Some might say this is an evolution of the time, but they’d be wrong. Bethesda doesn’t do this in Fallout 3 or Skyrim. You get full conversation choices in those games. Even in BioWare’s own Dragon Age: Origins, which came out after the first two Mass Effect games, you had full conversational control. Plus, you got to choose and establish who you were – backstory, race, alignment, everything. Because there’s a specific adventure happening, you still eventually wind up a Grey Jedi Warden Knight thing (that archetype, man. They love them that archetype), but you got to decide if you were a Dwarf or an Elf, what kind of each you were, and what sorts of things you did as those characters.

In ME, you’re always going to be a starship captain. Side note – still kinda pisses me off that you’re referred to throughout as “Commander.” Like, that might be your rank, but while you have the conn of a starship, are you not its captain? I also wished I could appoint people to run shit while I went down with the away team. I found myself thinking or even saying aloud “Garrus and Kaidan are with me. Liara has the conn.” Damnit, Chrome, “conn” is a word. I have proof.

Anyway, you get to decide who your dead parents were (see what they did there?) and essentially how you got to be a starship captain, what notoriety earned you that. But it’s not important to the story, at all, because it’s your actions from this moment hence which define who this Shepard is. And that’s the important part! It’s still Shepard. Shepard says whatever it is that she wants to say. Not what I want to say. I wanted to tell Thane that his was the voice that made all the difference in Mass Effect 2. I wanted to tell him that if he hadn’t been on that damn boat, I’d have probably made a huge mistake and just given the Man-Reaper to Cerberus. I Shepard wanted to tell him that she didn’t know how he felt in ME2, and that if she had, maybe things would have been different. I wanted Shepard to to tell him he basically wasn’t allowed to die because super alien space assassins aren’t supposed to be killed by swords. (That top comment? The funny one? That one’s mine. /flex).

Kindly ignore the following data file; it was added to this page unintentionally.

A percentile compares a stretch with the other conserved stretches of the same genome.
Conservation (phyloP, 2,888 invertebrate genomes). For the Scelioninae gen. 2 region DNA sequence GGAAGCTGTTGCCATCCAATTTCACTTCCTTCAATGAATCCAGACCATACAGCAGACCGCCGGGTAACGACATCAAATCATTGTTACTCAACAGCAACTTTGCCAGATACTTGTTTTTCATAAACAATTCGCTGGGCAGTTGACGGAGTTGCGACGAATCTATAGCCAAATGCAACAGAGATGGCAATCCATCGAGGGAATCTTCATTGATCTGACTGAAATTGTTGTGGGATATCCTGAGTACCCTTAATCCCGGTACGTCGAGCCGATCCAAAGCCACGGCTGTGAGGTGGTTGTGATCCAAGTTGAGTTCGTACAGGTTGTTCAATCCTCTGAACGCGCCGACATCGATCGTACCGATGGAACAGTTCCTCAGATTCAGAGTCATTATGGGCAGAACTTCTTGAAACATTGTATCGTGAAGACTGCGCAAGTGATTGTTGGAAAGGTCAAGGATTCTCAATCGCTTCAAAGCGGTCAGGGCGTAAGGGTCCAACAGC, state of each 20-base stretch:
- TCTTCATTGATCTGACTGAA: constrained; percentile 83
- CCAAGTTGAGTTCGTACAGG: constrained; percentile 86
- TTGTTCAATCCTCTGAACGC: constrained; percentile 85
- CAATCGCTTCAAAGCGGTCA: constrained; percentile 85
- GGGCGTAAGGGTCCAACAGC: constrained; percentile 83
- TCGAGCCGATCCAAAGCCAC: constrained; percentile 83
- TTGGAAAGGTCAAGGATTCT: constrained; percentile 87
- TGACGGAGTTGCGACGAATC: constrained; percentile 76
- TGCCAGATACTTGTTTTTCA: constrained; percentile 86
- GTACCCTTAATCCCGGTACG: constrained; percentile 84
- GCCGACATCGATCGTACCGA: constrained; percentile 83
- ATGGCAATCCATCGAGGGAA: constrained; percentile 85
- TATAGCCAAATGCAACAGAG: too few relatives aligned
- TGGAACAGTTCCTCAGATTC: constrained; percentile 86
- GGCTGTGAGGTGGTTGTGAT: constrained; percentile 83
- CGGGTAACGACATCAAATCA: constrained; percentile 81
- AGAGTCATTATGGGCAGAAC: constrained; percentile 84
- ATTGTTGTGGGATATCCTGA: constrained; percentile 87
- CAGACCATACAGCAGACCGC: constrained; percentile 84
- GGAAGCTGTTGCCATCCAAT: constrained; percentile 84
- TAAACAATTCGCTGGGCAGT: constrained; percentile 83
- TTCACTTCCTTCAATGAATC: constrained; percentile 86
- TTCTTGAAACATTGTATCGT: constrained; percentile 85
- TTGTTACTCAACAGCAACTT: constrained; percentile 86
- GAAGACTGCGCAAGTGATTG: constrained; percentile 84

When Mordin gave his life to cure the genophage for the krogan – and yes, Mordin, you are the very model of a scientist salarian – I wanted Shepard to stop him. I wanted her to figure out another way. I wanted her to have Cortez standing by in a shuttle up top, waiting for Mordin to finish so that he could jump out Bad Boys style into the shuttle and we could get him out of there.

And Legion! I wanted it – him? – to know that he was the other reason Shepard didn’t give up the Reaper. That he was the proof Shepard needed that people could work together, that fighting the Reapers was something everyone – not just Cerberus – needed to do. Because all of that was true! My ME2 Shepard was in a dark place. She wanted to Shoot Many Robots™ and as many or more of their bug-faced servants; she didn’t much care who was paying her or equipping her to do it, or, for that matter, how they were going to go about it. She didn’t trust Cerberus, but she trusted the Alliance and the Council even less.

I didn’t get to do any of those things because Mass Effect what not my story. True, I may not have been able to do those things in KOTOR or Fallout or Skyrim either. But it constantly reinforces the point that this Shepard is a different person than me. She listens to me – I am her conscience and her instincts, but that only carries her so far. I only have so much control over her world.